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Color-Changing Bacteria Could Be Used To Diagnose Gut Diseases From Poop

Bacteria that can detect gut disease have been engineered to change the color of poop. fussypony/Shutterstock


One day, you might be able to diagnose a gut disease by the color of your poop. Researchers have developed bacteria that produce a pigment when certain molecules associated with colon inflammation are detected, which then pass out with your feces.

The work builds on previous research that was first conducted back in 2009. Scientists at Cambridge University genetically engineered Escherichia coli bacteria to detect certain molecules and then secrete particular pigments that are visible to the naked eye. The pigment genes were taken from existing organisms and could produce a range of colors, from red to yellow to violet.


In theory, this could mean that the modified bacteria could also be used to detect toxins in water, for example, and then produce a pigment in response, even allowing people to see what the concentration of that toxin might be. Their issue when it came to the gut, however, was how long the bacteria would be able to survive, limiting its use as a diagnostic tool.

This latest research, published in Nature Biotechnology, seems to have found a way around that. They created modified E. coli that can survive for up to six months inside the gut of mice, greatly increasing its potential use in medicine. The team designed the E. coli so that it can sense a substance known as tetrathionate. This chemical is elevated in patients who have ulcerative colitis, a long-term condition in which the colon and rectum are inflamed.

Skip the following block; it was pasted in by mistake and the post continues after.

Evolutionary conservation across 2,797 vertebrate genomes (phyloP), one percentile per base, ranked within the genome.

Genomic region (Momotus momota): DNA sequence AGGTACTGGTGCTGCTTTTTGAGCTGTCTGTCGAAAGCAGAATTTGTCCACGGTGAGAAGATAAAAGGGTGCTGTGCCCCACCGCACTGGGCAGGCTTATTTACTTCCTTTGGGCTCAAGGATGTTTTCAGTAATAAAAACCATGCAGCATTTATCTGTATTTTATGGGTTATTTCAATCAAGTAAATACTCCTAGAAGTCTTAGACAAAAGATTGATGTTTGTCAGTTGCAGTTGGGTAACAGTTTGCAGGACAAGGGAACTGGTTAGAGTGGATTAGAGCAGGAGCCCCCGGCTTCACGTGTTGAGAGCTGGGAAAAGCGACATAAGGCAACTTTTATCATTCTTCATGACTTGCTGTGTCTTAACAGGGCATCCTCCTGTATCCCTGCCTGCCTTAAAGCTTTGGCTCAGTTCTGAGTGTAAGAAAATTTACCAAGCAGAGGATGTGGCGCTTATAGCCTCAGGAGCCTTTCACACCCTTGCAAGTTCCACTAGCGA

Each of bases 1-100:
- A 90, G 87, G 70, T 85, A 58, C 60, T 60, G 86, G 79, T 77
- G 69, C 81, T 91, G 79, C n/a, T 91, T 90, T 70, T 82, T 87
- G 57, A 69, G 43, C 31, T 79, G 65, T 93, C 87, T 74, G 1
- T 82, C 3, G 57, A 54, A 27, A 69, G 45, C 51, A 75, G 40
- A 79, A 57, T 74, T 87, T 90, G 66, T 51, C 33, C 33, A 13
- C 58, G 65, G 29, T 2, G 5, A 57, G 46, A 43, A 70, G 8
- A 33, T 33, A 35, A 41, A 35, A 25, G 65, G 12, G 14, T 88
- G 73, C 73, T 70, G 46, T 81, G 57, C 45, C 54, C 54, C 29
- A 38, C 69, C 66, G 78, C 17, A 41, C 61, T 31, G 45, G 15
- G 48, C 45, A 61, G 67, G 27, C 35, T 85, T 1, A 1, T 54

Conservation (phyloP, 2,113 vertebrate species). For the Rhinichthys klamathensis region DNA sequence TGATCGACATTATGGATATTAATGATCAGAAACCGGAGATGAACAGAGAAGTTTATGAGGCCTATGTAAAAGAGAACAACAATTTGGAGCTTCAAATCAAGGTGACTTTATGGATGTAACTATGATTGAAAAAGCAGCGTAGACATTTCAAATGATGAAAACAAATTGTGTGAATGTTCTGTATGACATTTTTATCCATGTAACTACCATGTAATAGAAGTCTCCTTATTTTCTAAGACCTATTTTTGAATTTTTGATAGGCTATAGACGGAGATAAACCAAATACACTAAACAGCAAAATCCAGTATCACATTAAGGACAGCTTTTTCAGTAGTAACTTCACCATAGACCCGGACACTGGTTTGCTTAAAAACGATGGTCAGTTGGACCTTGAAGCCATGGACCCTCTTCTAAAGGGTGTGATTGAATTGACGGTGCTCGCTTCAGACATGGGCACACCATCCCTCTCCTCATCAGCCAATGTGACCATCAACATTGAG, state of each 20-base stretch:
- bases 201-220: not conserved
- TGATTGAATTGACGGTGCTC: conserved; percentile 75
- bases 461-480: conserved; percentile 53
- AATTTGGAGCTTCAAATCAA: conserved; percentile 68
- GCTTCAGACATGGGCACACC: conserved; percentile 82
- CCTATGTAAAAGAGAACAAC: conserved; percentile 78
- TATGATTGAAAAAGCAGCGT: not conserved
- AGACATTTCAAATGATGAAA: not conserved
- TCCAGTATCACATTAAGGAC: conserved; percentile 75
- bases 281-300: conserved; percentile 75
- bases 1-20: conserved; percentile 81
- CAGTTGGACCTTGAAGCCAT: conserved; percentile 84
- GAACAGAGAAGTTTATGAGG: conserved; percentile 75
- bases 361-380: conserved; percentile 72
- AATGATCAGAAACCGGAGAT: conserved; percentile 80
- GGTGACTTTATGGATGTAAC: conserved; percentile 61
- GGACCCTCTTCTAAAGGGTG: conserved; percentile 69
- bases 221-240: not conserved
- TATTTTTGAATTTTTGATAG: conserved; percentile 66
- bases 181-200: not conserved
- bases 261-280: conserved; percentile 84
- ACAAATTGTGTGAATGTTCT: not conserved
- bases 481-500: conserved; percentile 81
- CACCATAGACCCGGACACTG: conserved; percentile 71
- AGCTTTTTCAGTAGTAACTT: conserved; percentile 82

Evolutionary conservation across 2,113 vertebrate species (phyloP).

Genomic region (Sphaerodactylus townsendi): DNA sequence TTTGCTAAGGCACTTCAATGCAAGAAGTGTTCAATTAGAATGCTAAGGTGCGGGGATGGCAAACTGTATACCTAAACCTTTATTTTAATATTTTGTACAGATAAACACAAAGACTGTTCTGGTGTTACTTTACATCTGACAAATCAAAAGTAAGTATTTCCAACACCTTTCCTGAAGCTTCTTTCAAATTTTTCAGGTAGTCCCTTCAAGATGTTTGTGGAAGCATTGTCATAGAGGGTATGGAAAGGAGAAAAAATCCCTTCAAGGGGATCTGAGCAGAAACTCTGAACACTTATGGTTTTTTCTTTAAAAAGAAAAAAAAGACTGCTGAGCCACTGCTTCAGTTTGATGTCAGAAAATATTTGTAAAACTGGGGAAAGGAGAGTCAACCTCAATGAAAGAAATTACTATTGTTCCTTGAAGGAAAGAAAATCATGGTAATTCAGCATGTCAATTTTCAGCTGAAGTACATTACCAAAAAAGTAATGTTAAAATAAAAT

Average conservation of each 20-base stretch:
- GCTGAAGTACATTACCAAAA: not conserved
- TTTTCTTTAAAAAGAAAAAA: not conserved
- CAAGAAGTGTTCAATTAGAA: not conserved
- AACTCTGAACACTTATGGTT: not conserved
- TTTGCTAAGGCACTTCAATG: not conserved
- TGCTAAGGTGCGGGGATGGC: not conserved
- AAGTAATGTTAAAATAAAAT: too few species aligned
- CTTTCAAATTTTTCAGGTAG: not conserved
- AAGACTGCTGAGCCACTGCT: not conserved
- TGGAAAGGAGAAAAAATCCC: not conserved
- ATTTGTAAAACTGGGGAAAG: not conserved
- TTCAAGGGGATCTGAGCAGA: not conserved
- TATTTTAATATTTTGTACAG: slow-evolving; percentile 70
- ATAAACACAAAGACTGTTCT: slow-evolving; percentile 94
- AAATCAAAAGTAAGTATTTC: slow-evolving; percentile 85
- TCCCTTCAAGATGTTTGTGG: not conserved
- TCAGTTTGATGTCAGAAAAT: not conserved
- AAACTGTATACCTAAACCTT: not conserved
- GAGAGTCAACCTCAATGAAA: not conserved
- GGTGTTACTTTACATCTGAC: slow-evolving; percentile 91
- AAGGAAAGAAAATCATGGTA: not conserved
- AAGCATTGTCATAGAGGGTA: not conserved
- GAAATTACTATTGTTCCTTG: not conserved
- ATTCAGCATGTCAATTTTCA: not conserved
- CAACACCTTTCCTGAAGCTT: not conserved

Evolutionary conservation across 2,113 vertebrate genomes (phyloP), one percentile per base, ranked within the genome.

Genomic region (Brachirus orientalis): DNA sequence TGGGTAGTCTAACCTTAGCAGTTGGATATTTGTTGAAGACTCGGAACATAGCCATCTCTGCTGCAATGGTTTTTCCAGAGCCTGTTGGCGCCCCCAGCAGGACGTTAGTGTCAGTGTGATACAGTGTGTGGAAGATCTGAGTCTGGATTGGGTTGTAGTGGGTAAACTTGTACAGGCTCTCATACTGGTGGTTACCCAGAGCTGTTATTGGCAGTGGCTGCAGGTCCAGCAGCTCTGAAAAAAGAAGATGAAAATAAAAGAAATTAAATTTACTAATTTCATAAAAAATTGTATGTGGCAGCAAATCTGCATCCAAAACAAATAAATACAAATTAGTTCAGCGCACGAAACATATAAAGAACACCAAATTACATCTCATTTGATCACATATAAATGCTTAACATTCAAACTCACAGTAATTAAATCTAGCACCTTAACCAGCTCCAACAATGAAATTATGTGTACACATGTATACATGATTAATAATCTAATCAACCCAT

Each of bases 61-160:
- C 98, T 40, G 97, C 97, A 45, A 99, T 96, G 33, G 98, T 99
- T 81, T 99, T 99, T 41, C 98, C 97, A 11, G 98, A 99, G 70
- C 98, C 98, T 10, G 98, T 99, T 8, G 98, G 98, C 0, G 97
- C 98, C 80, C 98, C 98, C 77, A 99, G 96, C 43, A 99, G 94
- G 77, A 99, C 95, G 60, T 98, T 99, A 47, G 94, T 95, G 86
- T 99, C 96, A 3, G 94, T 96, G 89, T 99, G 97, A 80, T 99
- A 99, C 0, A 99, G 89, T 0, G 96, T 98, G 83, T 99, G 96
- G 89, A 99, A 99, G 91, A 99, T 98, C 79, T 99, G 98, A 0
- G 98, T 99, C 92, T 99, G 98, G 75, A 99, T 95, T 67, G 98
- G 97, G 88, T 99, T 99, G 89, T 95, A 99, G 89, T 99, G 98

They then took healthy mice, as well as mice that had inflammation similar to ulcerative colitis, and populated them with the engineered E. coli. When the bacteria finds tetrathionate, it turns on a pathway that leads to the production of a blue pigment. The researchers then took the poop from the mice, isolated the bacteria, and grew them. In those mice with inflammation, the normally white bacteria were now colored blue.

This experiment was simply a proof of concept that the technique works and can be modified. There are obviously limitations if it were to be used as a diagnostic tool, mainly that it still requires someone in the lab to isolate and culture the bacteria from a patient's feces.


However, this might not always need to be the case. The gene that codes for the blue pigment, for example, could be swapped for one that produces fluorescent proteins, meaning that the patient would be able to see for themselves if there are any issues. They could even produce a range of different bacteria that detect various molecules and produce different colored pigments.


healthHealth and Medicine
  • tag
  • bacteria,

  • cancer,

  • color,

  • disease,

  • pigment,

  • feces,

  • inflammation,

  • poop,

  • gut disease,

  • Escherichia coli